Few of the people who survived Nazi concentration camps, or worked to facilitate them, are still alive.
But the trial of Oskar Groening, a 94-year-old former guard at Auschwitz-Birkenau, one of the most notorious of the death camps in Poland where more than a million people died, brought several of the living together. Several Holocaust survivors, including Susan Pollock and Ivor Perl, who were both taken to the camp as children, testified against him.
Groening was convicted today on 300,000 counts of accessory to murder, and sentenced to four years in prison by a court in Lueneburg, in northern Germany. At his trial, he testified that he guarded baggage and collected money taken from prisoners.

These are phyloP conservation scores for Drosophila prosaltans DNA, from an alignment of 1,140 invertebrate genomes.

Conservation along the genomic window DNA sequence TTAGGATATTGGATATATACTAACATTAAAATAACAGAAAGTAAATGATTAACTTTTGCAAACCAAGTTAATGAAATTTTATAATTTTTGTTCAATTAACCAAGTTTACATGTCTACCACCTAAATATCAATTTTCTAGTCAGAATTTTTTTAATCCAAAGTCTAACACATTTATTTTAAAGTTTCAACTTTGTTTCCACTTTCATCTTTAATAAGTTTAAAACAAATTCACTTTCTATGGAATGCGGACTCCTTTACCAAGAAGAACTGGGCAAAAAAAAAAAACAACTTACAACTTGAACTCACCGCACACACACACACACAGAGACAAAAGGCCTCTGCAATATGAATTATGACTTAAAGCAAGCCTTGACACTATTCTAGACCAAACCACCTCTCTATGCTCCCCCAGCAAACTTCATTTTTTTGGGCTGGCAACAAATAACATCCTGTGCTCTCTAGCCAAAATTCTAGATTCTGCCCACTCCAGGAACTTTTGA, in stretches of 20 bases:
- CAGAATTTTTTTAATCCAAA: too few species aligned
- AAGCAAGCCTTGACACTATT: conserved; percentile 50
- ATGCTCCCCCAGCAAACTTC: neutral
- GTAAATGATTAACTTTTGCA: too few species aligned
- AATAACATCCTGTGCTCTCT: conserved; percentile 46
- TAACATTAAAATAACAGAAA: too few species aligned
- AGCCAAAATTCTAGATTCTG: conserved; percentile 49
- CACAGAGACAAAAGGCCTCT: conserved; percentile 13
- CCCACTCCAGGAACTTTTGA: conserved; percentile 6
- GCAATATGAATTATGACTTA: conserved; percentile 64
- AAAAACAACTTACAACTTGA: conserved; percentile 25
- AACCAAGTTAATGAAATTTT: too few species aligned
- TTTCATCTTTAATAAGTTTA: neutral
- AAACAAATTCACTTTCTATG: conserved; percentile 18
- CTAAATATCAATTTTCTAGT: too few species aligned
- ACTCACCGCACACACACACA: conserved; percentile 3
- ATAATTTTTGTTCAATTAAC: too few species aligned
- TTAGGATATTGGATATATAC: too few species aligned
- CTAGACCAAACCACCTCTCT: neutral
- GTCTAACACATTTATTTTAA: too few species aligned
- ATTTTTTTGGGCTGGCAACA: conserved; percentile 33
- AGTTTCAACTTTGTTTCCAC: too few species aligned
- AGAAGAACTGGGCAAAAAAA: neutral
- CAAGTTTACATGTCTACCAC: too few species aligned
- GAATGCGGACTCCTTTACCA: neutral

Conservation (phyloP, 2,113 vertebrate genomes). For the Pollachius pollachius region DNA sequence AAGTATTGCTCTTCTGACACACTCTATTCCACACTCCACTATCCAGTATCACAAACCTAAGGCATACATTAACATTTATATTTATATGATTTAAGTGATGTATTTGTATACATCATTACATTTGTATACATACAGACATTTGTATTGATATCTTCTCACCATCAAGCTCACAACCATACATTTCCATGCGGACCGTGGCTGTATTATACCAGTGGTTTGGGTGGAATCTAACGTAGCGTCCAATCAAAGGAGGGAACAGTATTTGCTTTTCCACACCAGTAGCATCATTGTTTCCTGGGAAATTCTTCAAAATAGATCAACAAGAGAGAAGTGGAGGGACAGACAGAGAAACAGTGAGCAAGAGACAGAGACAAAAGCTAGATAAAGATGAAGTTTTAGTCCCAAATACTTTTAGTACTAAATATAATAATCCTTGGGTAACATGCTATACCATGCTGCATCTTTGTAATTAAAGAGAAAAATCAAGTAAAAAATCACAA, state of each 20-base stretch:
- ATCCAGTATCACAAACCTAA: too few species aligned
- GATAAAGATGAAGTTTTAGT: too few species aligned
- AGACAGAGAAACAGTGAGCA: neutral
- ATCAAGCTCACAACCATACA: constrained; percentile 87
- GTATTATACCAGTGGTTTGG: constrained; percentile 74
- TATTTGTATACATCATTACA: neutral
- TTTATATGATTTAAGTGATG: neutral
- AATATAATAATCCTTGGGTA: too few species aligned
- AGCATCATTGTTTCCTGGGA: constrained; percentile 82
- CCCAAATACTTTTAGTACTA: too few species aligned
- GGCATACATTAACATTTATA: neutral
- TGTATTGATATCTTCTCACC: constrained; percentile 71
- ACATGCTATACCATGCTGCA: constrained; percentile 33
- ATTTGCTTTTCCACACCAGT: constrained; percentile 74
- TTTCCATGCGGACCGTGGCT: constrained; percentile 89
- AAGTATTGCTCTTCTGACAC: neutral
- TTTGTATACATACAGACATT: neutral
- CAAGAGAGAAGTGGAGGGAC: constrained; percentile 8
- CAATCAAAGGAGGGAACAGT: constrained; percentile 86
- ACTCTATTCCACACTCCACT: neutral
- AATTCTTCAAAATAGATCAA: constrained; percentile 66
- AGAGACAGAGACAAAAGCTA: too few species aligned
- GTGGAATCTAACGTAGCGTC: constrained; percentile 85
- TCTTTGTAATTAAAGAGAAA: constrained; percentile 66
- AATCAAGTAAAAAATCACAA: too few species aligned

For years, Groening has been open about the role he played in the deaths at Auschwitz. In 2005, he told the BBC: “I saw the gas chambers. I saw the crematoria. I saw the open fires. I was on the ramp when the selections [for the gas chambers] took place. I would like you to believe these atrocities happened—because I was there.”
In 2011, trials such as Groening’s were made possible by a change to German law, which allowed for functionaries as well as senior leadership figures to be tried for war crimes. Since trials began in the 1940s, around 925 people have been tried over the genocide, according to the US Holocaust Memorial Museum.